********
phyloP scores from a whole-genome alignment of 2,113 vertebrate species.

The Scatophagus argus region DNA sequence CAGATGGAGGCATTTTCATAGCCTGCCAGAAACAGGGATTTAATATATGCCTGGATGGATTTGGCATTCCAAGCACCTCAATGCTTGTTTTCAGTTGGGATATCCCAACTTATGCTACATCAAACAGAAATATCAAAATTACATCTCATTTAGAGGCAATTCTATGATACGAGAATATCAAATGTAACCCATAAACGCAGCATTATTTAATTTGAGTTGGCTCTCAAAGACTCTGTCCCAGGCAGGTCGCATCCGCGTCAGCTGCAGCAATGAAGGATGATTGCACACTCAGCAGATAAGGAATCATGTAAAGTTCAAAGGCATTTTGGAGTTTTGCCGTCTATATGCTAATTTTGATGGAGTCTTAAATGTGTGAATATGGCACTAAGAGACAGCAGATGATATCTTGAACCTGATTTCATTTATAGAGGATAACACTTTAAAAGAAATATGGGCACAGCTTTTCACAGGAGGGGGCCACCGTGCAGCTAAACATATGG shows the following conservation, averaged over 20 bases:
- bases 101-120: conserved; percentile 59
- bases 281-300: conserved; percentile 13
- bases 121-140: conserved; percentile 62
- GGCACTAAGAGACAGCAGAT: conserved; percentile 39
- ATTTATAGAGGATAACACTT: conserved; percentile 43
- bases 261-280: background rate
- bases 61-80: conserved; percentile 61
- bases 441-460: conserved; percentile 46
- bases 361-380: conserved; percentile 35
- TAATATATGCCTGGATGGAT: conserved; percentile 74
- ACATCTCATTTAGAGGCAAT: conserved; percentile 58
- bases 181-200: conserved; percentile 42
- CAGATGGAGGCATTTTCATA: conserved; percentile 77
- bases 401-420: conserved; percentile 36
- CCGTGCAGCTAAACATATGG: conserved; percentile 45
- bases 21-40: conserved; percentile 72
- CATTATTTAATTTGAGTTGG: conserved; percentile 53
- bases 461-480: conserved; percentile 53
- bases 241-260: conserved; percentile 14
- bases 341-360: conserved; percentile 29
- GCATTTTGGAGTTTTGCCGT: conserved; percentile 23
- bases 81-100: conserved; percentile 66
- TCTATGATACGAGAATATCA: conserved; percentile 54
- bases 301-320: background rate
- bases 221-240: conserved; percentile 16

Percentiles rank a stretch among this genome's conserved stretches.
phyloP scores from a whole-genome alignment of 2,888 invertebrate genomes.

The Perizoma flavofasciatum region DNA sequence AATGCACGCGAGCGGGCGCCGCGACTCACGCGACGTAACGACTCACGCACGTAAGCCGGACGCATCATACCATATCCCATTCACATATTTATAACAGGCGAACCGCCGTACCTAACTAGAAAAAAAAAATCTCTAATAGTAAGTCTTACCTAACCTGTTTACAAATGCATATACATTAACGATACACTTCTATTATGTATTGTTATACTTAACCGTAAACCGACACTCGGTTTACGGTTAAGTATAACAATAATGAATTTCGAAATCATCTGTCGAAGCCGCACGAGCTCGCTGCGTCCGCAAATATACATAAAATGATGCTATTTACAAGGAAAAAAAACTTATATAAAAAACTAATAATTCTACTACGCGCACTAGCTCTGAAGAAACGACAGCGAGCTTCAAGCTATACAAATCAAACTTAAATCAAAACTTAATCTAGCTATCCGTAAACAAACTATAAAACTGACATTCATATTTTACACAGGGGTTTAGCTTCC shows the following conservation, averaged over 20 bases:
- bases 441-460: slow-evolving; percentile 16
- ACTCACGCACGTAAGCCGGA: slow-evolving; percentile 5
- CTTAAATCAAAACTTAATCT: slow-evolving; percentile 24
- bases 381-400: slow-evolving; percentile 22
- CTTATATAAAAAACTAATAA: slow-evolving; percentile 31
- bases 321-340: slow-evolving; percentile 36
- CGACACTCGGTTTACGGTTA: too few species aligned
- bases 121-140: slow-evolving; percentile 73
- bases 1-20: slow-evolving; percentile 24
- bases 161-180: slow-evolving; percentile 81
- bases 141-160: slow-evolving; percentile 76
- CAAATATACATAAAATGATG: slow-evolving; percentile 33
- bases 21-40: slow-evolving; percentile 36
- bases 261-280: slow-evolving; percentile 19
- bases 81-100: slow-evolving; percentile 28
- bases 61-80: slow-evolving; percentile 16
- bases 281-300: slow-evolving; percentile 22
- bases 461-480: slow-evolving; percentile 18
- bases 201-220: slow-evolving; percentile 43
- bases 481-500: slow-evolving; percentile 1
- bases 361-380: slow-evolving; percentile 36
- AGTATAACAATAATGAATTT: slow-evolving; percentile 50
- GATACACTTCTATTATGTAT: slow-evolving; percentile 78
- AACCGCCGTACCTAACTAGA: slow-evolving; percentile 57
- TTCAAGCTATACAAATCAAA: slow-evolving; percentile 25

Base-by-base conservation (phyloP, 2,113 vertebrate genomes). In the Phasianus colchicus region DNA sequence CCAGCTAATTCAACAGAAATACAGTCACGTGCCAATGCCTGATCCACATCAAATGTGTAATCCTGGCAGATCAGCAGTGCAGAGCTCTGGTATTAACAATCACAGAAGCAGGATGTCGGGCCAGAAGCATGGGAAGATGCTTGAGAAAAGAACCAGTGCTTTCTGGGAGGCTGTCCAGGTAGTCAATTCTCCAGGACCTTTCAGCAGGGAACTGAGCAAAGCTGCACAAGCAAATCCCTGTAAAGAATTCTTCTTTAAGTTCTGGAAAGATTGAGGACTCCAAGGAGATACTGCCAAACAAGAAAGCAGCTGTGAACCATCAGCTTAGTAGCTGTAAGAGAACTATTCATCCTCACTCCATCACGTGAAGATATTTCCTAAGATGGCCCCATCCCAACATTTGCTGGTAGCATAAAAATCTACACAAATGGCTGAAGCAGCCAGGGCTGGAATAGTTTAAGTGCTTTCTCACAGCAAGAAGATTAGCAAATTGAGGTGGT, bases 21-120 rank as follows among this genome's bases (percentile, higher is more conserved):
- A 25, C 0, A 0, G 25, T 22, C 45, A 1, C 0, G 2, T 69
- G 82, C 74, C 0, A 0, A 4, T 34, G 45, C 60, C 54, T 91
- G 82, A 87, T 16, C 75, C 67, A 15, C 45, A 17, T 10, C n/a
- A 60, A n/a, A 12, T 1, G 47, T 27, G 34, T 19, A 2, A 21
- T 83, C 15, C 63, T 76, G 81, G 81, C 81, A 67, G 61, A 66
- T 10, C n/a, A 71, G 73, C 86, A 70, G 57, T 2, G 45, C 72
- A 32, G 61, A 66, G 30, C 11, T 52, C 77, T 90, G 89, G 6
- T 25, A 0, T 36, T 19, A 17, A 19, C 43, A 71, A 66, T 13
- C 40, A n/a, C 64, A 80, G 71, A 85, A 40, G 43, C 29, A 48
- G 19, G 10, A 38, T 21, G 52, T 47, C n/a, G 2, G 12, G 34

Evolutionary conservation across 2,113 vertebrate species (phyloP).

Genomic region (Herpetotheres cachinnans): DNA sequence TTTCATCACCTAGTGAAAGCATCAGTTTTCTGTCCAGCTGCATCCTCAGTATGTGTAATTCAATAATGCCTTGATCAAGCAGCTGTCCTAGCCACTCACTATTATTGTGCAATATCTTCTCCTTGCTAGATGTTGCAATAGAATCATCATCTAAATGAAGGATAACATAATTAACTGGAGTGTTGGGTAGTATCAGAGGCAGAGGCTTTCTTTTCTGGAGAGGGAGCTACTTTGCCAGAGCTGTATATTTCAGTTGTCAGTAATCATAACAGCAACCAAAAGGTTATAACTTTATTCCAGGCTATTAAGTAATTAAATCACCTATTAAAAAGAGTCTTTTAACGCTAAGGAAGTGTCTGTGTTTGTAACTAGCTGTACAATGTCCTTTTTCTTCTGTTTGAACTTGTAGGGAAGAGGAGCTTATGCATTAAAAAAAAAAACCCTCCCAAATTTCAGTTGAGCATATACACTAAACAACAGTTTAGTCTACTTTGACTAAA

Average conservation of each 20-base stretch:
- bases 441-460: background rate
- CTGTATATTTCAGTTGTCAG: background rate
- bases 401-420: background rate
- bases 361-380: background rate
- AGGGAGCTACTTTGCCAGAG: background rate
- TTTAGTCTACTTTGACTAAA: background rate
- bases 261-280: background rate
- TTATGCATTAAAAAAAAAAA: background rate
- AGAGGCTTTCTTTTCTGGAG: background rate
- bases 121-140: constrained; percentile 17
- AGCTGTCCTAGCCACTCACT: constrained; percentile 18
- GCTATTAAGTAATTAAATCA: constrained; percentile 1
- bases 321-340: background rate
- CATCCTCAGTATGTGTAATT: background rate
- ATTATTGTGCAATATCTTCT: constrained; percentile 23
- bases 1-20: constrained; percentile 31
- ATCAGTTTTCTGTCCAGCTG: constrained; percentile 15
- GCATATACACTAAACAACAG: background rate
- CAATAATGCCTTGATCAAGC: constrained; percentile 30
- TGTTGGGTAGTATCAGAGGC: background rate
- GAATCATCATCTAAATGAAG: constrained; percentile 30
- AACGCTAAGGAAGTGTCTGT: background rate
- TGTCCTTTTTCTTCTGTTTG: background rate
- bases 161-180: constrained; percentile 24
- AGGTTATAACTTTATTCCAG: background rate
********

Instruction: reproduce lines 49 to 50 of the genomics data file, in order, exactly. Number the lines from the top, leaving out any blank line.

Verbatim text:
- bases 201-220: slow-evolving; percentile 43
- bases 481-500: slow-evolving; percentile 1